Making the click-through worthwhile: Why Elizabeth Warren really fears the “woman of color” controversy, President Trump gets a win in the courtroom and some long-overdue questions about whether a self-promoting lawyer is really helping his clients, and an eye-opening article about American mercenaries operating in Yemen.
The Pallid Excuses of Harvard Law’s First ‘Woman of Color’
As I noted yesterday afternoon, back in 1997, Harvard Law School was touting Elizabeth Warren as their first “woman of color” law professor. A year earlier, the law school had told the Harvard Crimson, in response to claims that the faculty wasn’t diverse enough, that “although the conventional wisdom among students and faculty is that the Law School faculty includes no minority women, [Mike] Chmura [spokesperson for the Law School] said Professor of Law Elizabeth Warren is Native American.” A year later, a Harvard Crimson editorial declared, “Harvard Law School currently has only one tenured minority woman, Gottlieb Professor of Law Elizabeth Warren, who is Native American.”
This was consistent throughout Warren’s career. As Benny Johnson noted, “Warren self-identified as a ‘Native American’ in the Association of American Law Schools Directory of law professors in every edition printed between 1986 -1995.”
A 2005 report from the University of Pennsylvania’s Minority Equity Committee referred to Warren as a minority award winner.
Back in 2012, Warren initially claimed she didn’t know the schools were referring to her that way, which is extremely unlikely. This would mean that Warren wasn’t following the debate about minority representation at the law school back in the 1990s and that she didn’t realize the law school was citing her as an example of minority representation.
But then a few weeks later she said she “provided that information to the University of Pennsylvania and Harvard.” As we now know, Warren is anywhere from 1/64 to 1/1024 Native American, and does not meet the criteria of “Native American” under anyone’s definition but her own.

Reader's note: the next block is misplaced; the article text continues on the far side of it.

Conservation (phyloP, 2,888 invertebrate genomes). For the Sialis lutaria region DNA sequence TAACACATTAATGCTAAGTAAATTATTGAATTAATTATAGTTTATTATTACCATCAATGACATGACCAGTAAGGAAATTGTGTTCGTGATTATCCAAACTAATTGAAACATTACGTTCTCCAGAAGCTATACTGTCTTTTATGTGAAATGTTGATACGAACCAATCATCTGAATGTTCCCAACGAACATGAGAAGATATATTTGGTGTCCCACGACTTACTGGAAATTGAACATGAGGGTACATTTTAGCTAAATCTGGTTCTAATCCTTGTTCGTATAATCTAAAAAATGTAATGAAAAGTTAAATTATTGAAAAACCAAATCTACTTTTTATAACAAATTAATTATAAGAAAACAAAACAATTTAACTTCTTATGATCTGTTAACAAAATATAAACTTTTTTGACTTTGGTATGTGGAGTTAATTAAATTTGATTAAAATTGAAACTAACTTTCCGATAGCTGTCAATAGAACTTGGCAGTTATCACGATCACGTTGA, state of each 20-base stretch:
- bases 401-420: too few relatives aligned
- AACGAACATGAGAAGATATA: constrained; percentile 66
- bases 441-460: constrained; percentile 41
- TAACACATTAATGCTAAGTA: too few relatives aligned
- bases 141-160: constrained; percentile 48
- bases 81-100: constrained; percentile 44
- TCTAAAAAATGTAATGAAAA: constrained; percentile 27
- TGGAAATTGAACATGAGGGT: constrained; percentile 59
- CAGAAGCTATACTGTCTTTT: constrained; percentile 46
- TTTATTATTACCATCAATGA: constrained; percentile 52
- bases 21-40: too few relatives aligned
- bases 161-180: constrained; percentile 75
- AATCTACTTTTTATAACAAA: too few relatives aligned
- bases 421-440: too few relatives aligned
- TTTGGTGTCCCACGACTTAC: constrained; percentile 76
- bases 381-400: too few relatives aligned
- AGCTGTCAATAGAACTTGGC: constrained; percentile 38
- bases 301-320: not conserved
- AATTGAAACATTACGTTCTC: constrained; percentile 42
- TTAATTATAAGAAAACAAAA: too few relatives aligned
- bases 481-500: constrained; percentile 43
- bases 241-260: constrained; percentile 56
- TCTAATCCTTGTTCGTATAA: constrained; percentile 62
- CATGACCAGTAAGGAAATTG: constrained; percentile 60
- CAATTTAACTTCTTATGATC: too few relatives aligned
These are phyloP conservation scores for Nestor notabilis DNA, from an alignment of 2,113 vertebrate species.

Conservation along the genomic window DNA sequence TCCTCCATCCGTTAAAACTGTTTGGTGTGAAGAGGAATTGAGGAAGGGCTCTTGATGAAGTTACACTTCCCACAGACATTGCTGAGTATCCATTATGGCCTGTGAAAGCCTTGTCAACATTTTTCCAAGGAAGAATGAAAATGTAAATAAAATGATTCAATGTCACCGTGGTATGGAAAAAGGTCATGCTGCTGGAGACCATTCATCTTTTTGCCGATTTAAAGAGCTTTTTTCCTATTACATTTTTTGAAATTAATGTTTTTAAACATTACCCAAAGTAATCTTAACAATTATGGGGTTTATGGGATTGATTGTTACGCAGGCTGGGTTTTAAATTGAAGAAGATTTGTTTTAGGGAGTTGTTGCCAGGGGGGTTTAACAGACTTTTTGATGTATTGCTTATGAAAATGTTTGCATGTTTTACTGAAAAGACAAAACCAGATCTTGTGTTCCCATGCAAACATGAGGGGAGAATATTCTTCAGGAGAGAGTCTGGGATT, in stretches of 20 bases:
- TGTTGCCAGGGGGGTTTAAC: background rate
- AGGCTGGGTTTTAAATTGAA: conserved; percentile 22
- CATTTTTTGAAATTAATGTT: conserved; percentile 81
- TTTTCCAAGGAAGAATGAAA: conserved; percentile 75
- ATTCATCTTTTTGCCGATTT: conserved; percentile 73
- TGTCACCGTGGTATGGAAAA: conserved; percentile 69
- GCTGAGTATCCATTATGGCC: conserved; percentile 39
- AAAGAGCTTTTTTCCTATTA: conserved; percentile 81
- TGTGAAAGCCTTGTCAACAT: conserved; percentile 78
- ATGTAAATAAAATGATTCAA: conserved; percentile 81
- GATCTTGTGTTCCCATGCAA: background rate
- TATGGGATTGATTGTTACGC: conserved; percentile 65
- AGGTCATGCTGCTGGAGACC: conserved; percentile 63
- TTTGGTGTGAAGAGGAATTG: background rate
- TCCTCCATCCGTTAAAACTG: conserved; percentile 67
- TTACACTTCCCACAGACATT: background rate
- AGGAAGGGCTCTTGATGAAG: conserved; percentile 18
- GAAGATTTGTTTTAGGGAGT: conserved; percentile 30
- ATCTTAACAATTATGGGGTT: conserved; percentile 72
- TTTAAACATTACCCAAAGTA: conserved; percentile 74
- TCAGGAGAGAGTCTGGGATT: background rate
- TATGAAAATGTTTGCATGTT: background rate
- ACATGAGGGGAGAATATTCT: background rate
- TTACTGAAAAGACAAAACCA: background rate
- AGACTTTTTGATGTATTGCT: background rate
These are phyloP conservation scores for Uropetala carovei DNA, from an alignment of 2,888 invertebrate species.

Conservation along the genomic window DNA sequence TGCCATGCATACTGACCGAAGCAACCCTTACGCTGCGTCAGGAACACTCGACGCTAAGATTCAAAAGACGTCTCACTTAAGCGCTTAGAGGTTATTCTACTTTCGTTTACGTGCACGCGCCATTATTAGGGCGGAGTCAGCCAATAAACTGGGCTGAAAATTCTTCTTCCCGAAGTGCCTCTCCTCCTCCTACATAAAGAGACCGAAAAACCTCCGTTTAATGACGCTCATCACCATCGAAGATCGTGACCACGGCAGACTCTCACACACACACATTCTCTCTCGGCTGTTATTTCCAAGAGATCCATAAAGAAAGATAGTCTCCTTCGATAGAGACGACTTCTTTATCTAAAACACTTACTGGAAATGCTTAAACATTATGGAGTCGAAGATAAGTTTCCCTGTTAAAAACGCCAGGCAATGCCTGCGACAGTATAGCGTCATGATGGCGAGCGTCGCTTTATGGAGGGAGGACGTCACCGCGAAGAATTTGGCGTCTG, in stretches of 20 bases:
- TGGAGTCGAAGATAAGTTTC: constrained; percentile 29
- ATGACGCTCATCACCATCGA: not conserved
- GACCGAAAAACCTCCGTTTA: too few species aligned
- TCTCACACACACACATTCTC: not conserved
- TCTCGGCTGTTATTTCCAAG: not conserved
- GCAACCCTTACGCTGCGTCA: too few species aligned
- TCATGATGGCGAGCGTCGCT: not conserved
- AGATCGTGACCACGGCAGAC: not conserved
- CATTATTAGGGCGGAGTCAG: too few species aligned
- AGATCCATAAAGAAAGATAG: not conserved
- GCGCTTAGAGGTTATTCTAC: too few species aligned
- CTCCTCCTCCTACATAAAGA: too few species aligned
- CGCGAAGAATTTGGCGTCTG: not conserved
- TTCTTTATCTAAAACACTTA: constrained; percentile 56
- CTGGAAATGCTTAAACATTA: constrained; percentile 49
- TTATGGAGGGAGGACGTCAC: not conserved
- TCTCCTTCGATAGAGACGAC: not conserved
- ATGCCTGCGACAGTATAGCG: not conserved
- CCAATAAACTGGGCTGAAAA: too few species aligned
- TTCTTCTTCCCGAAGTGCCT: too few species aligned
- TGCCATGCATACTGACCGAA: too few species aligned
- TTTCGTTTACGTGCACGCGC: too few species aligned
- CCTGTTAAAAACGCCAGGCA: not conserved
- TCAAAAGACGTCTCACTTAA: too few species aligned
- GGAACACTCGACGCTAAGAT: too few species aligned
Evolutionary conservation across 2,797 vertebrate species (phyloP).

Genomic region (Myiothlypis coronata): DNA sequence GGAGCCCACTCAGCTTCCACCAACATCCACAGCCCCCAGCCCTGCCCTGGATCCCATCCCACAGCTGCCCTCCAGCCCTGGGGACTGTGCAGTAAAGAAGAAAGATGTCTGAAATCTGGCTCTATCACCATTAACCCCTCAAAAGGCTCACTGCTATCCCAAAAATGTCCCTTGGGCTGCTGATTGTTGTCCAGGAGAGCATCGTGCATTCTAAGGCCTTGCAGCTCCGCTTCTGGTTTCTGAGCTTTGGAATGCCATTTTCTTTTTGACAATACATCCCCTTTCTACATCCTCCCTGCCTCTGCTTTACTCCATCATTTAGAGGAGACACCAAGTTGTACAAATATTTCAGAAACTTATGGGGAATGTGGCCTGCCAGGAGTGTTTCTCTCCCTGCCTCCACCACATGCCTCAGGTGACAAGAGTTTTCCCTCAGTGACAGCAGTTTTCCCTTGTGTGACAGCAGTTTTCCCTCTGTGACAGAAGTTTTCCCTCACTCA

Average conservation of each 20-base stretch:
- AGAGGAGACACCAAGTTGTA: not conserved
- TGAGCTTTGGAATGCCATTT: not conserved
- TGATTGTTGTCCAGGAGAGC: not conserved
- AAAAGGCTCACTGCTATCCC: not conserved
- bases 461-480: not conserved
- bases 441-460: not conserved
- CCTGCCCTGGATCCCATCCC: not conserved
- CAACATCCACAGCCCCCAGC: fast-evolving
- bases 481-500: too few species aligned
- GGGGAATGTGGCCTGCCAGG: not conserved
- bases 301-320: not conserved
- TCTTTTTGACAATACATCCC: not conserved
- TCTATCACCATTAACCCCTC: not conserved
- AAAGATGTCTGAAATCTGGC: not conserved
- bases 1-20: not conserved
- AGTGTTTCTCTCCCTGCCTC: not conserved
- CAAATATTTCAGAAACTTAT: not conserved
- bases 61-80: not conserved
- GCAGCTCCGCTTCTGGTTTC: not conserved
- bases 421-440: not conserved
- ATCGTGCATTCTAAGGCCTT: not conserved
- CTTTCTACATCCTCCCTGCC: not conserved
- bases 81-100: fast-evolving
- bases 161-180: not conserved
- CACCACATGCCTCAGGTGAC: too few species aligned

She certainly doesn’t meet the Cherokee Tribe’s criteria. Cherokee Nation Secretary of State Chuck Hoskin, Jr. issued a blistering statement yesterday:
A DNA test is useless to determine tribal citizenship. Current DNA tests do not even distinguish whether a person’s ancestors were indigenous to North or South America. Sovereign tribal nations set their own legal requirements for citizenship, and while DNA tests can be used to determine lineage, such as paternity to an individual, it is not evidence for tribal affiliation. Using a DNA test to lay claim to any connection to the Cherokee Nation or any tribal nation, even vaguely, is inappropriate and wrong. It makes a mockery out of DNA tests and its legitimate uses while also dishonoring legitimate tribal governments and their citizens, who ancestors are well documented and whose heritage is prove. Senator Warren is undermining tribal interests with her continued claims of tribal heritage.
What’s more, the story Warren has been telling about her family history for years doesn’t make much sense now:
My mom and dad were very much in love and they wanted to get married. And my father’s parents said, ‘Absolutely not, you can’t marry her, because she’s part Cherokee and part Delaware.’ After fighting it as long as they could, my parents went off, and they eloped. It was an issue in our family the whole time I grew up about these two families. It was an issue still raised at my mother’s funeral.
Warren describes her family being torn apart by racial animosity . . . when everybody in the family is white. The Boston Globe wrote a long article attempting to dispel the notion that minority status played any role in any of Warren’s job opportunities, promotions, or tenure, but it included this quote from David Wilkins, one of the only black law professors on Harvard’s staff who voted for hiring Warren: “Let’s be blunt. Elizabeth Warren is a white woman. She may have some Native American roots, but so do most people.”
Elizabeth Warren is, by just about anybody’s definition, white. At the very least, she was comfortable with Harvard and the University of Pennsylvania describing her as a “person of color” or a racial “minority.”
The “person of color” characterization is what really worries Warren, I suspect. It’s easy to imagine some future presidential debate stage, and Kamala Harris, or Cory Booker, or Deval Patrick turning to Warren and asking, “Did you really think you deserved to be called a ‘woman of color’ in American society?”